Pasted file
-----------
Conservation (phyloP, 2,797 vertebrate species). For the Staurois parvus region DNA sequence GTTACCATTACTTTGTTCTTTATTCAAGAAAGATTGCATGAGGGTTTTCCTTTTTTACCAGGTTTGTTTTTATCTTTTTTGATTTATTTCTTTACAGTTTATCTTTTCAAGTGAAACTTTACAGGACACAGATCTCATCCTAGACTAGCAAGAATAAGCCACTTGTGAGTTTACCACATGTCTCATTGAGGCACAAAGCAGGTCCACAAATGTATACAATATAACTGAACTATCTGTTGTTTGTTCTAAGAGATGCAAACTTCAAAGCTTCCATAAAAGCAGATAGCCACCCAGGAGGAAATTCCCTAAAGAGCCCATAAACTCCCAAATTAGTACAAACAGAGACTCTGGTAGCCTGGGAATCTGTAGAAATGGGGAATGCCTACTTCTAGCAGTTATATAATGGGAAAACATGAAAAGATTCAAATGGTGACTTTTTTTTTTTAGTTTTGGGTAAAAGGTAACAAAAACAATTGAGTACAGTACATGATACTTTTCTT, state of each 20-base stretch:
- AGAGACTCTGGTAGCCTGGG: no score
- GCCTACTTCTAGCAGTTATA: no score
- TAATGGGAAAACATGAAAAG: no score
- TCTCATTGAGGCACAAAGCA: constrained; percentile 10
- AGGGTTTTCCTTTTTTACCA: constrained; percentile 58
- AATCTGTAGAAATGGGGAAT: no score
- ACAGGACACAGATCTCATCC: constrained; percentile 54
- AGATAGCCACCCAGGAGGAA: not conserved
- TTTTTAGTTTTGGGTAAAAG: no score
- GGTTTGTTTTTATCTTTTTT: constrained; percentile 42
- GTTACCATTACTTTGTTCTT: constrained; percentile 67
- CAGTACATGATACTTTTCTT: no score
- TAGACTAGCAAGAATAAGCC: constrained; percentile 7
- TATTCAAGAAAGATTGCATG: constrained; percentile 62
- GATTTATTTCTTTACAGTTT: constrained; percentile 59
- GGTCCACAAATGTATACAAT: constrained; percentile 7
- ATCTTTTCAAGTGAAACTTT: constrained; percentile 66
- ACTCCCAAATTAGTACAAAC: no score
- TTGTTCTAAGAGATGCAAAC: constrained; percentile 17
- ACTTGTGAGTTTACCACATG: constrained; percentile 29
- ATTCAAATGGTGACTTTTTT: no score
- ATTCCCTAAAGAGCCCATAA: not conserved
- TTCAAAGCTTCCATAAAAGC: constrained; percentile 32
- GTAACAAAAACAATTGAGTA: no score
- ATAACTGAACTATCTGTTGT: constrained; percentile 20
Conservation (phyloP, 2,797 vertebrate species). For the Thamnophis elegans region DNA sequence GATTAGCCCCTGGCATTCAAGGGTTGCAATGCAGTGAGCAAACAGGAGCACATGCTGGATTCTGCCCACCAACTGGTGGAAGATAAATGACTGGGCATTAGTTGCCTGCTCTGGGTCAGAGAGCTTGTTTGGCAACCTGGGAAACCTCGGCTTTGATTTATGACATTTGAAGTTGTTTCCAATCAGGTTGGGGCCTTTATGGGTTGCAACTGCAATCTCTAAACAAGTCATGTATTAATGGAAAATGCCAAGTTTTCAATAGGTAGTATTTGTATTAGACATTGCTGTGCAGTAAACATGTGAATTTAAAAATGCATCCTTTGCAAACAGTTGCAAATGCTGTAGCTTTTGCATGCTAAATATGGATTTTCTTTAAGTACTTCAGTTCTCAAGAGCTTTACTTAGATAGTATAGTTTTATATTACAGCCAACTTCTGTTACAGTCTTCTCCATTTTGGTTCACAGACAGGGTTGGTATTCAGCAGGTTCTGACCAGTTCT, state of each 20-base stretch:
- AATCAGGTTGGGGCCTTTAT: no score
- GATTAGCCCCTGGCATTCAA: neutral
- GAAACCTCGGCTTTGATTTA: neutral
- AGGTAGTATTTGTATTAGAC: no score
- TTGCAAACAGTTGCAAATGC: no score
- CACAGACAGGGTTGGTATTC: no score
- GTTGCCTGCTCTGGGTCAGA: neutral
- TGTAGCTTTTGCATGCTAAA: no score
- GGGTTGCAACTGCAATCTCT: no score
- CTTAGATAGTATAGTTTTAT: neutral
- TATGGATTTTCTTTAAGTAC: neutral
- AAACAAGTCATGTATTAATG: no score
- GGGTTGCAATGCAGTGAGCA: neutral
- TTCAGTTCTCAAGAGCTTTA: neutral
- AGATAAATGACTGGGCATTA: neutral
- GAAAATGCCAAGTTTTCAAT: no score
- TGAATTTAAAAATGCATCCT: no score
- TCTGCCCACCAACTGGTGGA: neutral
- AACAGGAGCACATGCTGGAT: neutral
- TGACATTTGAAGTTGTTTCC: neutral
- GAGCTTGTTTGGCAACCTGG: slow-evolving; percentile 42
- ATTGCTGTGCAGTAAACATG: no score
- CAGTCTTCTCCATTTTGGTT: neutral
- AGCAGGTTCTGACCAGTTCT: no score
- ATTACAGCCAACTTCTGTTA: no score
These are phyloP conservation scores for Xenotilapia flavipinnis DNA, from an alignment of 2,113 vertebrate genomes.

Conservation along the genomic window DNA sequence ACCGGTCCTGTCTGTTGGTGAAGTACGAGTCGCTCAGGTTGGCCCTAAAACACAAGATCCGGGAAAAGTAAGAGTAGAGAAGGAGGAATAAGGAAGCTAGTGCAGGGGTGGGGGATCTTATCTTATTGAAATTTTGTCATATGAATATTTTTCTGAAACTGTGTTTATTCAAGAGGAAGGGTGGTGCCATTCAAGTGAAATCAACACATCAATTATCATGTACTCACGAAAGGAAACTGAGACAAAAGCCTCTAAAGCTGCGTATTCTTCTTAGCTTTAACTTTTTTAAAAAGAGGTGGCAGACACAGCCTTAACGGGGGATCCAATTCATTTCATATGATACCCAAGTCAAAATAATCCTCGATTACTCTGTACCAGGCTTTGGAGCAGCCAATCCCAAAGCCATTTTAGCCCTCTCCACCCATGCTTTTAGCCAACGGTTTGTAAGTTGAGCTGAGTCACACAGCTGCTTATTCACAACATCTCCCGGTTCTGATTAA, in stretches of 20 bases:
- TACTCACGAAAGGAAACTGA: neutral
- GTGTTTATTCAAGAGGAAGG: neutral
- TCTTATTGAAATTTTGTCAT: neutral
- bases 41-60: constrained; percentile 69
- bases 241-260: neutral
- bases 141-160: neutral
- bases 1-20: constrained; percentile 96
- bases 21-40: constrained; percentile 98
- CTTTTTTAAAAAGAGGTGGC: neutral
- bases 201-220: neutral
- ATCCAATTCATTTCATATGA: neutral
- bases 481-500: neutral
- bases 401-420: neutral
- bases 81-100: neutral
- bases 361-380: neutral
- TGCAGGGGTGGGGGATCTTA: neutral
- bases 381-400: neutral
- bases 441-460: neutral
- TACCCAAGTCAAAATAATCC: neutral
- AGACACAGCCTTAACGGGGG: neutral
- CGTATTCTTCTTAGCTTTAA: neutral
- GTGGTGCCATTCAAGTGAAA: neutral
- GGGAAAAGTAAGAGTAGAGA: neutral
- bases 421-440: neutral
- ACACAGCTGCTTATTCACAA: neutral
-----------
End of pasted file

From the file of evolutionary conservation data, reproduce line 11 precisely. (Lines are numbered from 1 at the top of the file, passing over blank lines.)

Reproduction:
- GGTTTGTTTTTATCTTTTTT: constrained; percentile 42